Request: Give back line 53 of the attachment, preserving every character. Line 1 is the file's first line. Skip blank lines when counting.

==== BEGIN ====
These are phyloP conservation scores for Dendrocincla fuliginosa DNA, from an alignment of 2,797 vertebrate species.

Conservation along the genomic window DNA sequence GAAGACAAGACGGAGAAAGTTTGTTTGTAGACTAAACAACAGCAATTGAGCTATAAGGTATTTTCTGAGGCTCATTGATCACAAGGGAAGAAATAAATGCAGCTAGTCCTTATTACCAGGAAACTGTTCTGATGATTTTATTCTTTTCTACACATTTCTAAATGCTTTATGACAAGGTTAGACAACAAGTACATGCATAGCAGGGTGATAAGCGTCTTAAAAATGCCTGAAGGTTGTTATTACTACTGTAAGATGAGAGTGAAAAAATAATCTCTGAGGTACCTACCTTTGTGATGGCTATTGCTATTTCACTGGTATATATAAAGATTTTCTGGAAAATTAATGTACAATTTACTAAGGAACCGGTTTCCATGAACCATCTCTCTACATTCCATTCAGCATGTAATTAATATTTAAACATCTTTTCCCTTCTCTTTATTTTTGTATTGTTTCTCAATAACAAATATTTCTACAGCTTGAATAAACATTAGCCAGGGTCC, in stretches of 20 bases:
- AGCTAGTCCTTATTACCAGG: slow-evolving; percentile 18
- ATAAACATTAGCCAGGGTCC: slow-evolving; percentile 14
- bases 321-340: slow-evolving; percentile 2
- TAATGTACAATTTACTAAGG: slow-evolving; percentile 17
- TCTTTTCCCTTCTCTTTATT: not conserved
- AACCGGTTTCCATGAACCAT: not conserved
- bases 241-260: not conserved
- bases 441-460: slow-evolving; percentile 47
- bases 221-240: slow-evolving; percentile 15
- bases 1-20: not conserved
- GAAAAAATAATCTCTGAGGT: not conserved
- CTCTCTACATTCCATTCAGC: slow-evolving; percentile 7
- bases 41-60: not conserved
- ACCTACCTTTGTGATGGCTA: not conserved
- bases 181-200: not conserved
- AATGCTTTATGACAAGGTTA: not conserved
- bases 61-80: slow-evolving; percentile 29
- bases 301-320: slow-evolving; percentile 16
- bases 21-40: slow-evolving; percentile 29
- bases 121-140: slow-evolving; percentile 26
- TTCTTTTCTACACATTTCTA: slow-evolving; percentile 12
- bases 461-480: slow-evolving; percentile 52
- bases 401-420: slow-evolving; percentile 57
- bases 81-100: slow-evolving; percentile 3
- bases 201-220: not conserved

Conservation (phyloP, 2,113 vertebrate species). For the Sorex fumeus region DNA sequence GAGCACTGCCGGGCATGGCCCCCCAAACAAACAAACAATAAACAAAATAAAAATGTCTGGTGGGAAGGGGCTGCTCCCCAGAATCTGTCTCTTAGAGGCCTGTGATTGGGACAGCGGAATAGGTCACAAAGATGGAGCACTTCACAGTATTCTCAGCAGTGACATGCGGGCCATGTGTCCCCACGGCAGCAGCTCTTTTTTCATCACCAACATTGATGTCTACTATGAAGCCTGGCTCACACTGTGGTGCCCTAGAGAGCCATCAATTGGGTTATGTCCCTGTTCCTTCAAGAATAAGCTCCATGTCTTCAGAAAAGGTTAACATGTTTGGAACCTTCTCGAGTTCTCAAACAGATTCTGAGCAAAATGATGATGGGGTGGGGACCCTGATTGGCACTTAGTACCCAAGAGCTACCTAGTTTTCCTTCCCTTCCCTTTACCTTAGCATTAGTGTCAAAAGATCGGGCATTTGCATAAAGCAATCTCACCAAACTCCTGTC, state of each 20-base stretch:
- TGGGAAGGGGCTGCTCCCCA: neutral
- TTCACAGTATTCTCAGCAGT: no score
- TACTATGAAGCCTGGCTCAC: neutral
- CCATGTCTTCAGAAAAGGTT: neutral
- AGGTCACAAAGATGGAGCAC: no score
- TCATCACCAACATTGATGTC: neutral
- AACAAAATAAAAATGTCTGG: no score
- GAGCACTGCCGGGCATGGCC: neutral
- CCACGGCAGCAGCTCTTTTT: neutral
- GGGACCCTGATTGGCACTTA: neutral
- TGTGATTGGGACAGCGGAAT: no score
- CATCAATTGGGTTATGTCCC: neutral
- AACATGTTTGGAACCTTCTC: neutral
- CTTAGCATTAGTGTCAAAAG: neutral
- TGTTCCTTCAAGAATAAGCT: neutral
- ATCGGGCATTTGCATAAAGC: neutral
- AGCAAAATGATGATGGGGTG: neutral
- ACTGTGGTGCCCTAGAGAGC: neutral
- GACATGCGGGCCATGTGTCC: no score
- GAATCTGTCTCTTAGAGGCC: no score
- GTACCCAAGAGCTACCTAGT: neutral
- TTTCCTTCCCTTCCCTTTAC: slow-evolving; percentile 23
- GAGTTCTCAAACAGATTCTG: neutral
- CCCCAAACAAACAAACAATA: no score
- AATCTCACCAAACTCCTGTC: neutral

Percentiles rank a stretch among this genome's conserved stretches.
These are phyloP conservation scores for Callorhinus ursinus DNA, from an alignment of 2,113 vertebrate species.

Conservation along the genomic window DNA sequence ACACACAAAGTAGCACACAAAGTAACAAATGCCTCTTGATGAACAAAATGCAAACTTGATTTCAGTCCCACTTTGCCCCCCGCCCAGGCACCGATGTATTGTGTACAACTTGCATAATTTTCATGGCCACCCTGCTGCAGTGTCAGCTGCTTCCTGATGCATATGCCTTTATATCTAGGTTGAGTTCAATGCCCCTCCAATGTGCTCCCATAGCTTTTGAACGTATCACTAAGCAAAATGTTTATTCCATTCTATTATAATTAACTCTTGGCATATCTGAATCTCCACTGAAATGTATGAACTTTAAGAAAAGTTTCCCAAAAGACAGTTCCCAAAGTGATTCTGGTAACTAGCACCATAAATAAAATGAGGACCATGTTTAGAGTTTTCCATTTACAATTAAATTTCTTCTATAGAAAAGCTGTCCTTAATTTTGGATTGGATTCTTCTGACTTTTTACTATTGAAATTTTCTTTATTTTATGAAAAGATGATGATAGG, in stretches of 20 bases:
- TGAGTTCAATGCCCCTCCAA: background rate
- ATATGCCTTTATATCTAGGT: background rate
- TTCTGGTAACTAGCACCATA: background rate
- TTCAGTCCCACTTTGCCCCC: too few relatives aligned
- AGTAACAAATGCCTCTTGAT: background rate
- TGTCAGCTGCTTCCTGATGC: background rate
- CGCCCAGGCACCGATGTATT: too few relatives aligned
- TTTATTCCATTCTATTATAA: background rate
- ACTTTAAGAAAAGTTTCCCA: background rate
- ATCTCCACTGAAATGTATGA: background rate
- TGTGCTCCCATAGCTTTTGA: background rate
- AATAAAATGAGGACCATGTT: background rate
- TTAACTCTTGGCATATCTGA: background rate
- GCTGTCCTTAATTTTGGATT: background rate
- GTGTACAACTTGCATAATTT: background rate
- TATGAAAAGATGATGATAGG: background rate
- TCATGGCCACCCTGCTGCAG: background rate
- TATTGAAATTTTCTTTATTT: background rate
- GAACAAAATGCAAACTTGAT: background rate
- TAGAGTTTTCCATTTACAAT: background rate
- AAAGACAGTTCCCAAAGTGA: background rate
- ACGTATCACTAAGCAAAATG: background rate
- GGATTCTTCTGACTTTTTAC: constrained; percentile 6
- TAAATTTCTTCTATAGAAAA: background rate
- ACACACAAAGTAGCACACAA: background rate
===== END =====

- AATCTCACCAAACTCCTGTC: neutral